Our day starts at 6:30 like all other missionaries, we go straight to breakfast and then have time for personal study in our classroom. Our district is so fun, but kind of small. At the moment it is comprised of two trios, one trio of sisters and one of elders. Unfortunately they are taking my third companion and giving her to a sister that just arrived from Provo this morning, but it was fun while it lasted! Yesterday he shared with us his conversion story and why he served a mission, and it made me realize that as missionaries, we are not only finding people to baptize and bring to Christ, but those people that we find could serve missions, or have children that serve missions. It was quite the ipiphany. (I can't spell... haha.)
The language is coming along. I can get my point across for the most part, but conjugations are really messing me up. I am wishing I remembered more about 8th grade Spanish. The Rosetta Stone that I used this summer seemed to help a lot though and my entire district relies on me to tell them how to pronounce things. It makes me feel good about my Portuguese. The only time that I really get frustrated with language barriers is when my companions and I teach our "investigators." They are professors and professoras in disguise, it makes it more fun. Our last investigator's name was E--. She was only 16 and had no interest in learning about Jesus Christ or the church and claimed that she only asked the missionaries to bring her a Book of Mormon because it was free. As we got to know her more we found more that she had in common with church members and she eventually came to church with us and was able to feel the Spirit. She really was interested in the sacrament and connected with that concept of the Gospel. Irmao V-- told us that the only reason he began listening to the missionaries was because he was interested in the history of the Nephites and Lamanites, but then he learned to hear and heed the Spirit and became converted.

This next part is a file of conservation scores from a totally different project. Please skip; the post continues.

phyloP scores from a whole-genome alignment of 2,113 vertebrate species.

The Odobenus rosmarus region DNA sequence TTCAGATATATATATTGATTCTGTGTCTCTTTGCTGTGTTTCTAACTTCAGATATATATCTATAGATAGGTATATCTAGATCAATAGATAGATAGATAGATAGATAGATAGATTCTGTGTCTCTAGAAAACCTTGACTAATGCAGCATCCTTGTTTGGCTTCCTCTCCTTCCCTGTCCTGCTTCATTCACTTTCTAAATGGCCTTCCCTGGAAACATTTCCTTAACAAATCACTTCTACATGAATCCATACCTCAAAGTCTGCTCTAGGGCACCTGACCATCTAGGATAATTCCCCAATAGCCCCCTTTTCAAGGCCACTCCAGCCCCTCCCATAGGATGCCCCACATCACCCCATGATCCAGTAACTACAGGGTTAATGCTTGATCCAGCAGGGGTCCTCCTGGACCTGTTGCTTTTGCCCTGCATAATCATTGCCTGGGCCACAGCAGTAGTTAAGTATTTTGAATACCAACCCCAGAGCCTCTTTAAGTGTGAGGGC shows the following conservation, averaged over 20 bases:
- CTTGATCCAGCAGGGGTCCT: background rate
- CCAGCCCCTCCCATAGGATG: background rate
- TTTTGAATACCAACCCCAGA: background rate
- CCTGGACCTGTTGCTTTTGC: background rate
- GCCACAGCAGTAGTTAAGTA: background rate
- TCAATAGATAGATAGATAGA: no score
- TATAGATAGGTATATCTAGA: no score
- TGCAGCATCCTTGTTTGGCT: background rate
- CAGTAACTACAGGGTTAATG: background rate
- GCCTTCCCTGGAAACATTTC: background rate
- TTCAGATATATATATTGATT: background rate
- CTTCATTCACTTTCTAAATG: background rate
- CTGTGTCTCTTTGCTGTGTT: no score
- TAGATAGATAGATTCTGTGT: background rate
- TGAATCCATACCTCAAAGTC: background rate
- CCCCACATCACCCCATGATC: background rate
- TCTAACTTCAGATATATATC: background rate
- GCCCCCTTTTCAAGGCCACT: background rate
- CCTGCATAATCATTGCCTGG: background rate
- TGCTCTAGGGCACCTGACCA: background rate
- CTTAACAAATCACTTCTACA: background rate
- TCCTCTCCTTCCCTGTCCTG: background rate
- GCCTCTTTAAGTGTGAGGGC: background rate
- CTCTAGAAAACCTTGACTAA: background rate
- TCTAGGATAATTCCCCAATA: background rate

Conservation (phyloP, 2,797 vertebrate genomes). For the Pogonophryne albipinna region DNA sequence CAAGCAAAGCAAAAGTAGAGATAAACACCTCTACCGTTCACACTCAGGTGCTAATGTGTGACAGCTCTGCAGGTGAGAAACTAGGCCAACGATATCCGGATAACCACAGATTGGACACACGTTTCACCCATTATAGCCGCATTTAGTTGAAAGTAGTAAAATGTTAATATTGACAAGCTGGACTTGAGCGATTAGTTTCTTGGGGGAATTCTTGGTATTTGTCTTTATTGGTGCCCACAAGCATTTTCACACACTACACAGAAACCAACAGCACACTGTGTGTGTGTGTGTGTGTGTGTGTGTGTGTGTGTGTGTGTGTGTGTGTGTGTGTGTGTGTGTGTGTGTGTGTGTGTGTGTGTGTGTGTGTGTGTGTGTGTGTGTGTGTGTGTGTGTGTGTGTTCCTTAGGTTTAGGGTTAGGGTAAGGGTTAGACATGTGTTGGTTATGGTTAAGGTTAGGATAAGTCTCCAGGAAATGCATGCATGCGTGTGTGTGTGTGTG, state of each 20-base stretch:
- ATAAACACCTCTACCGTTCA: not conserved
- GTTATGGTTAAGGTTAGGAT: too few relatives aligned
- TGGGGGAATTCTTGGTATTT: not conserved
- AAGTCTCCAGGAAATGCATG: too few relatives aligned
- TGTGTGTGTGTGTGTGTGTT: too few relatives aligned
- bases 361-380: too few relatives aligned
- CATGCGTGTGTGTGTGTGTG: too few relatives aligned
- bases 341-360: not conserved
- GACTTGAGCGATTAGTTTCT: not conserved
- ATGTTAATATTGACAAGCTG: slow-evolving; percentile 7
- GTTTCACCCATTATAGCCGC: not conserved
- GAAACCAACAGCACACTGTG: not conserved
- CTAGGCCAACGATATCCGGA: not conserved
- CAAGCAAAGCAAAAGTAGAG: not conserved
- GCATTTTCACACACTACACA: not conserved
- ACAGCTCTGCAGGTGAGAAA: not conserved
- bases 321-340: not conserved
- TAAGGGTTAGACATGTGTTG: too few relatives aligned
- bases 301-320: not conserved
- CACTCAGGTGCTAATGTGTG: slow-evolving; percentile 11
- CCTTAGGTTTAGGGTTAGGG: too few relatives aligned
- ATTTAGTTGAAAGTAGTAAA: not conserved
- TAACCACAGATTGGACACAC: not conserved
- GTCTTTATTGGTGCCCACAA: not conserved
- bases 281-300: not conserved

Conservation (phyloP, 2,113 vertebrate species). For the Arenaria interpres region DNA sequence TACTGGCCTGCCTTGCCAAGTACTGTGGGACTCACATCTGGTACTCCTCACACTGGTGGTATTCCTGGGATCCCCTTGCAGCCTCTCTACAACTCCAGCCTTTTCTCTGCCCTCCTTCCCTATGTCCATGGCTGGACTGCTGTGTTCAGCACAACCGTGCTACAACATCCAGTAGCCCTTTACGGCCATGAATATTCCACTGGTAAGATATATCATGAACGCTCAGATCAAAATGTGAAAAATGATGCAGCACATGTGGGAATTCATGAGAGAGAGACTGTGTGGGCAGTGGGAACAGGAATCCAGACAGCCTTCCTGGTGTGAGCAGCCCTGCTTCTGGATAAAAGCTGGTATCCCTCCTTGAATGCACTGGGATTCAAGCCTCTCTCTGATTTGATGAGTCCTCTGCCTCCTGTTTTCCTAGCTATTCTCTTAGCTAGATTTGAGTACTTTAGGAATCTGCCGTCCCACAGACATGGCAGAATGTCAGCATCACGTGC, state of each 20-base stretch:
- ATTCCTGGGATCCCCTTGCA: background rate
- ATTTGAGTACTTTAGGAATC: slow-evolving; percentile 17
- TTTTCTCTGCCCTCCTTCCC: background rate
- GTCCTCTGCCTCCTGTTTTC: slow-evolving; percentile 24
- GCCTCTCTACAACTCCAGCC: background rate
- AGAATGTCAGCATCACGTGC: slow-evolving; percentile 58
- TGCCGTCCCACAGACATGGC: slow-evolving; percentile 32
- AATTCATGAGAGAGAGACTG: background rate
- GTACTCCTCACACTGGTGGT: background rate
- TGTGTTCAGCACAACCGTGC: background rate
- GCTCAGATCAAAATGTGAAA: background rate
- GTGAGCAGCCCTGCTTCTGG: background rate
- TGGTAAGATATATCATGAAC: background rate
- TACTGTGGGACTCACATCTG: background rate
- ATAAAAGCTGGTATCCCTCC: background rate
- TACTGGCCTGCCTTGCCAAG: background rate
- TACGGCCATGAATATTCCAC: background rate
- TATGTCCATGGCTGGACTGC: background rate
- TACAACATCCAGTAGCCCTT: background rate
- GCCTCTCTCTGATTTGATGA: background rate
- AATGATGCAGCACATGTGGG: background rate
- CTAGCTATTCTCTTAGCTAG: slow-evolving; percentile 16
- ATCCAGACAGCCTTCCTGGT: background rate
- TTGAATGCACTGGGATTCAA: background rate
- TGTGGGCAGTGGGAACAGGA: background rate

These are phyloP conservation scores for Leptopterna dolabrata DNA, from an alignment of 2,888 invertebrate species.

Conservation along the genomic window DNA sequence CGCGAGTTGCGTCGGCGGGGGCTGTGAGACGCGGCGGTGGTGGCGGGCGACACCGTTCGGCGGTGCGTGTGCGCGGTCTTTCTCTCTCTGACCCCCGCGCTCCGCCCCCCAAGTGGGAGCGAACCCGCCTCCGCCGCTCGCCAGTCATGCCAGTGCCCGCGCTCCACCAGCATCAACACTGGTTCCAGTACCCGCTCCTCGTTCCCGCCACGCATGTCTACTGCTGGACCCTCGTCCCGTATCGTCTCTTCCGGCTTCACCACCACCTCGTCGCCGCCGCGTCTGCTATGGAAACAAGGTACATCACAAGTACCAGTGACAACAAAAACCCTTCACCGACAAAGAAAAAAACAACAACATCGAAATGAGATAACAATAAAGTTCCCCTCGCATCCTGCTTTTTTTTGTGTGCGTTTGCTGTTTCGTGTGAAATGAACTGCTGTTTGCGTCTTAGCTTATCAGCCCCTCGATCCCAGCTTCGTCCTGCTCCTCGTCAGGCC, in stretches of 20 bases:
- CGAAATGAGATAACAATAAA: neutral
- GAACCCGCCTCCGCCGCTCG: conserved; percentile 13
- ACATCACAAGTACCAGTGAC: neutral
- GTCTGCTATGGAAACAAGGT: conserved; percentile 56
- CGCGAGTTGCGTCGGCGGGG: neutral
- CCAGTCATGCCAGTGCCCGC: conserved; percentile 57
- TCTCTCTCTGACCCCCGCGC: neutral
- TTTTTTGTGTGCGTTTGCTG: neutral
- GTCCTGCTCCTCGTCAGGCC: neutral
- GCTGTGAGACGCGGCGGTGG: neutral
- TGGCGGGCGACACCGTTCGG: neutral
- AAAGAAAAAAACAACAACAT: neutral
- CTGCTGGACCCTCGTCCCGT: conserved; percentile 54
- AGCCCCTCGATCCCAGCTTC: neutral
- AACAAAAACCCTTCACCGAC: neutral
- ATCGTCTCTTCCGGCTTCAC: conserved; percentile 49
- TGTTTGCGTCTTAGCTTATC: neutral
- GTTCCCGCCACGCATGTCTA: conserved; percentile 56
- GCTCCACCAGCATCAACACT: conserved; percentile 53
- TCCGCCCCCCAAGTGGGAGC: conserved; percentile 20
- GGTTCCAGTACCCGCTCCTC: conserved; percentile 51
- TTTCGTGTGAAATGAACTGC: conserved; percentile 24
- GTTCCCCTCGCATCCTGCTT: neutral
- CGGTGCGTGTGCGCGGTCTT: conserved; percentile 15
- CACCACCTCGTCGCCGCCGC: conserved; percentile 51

After language study we have lunch, which is a bigger deal than dinner here. In Estados Unidos families gather for dinner, but in Brazil they eat lunch together as a family. We then have classes that are more focused on missionary work, teaching lessons, and learning to love the people and the culture of Brazil. Around 4 we eat dinner and then have an hour or so to prepare to teach our investigator. It is really nerve wracking, but better to learn here than in the field. We get a snack around 9 (which is another thing they do here in Brazil) and then we plan for the next day and have to be in bed by 10:30. The days are long and seem like they will never end, but I love it. I feel so productive and now I wish I had used my time more wisely this summer.
This morning we were able to go to the Campinas Brasil Temple. The Sao Paulo temple is currently closed for cleaning, which means that I get to go to two temples in Brasil before I leave the CTM. Something that struck me today as I was sitting in the temple is that I never want to be separated from my family. I am so grateful for this knowledge that I have that families can be together forever. I realized that is why I am serving a mission; to bring people closer to their Savior and by doing so help them get to the temple with their families.
Last thought before I have to go. This week Presidente Degn (of the CTM) told all of the new missionaries one very important thing. "You cannot convert others to the Gospel of Jesus Christ if you have not first converted yourself."
I love Brasil and am so happy to be here!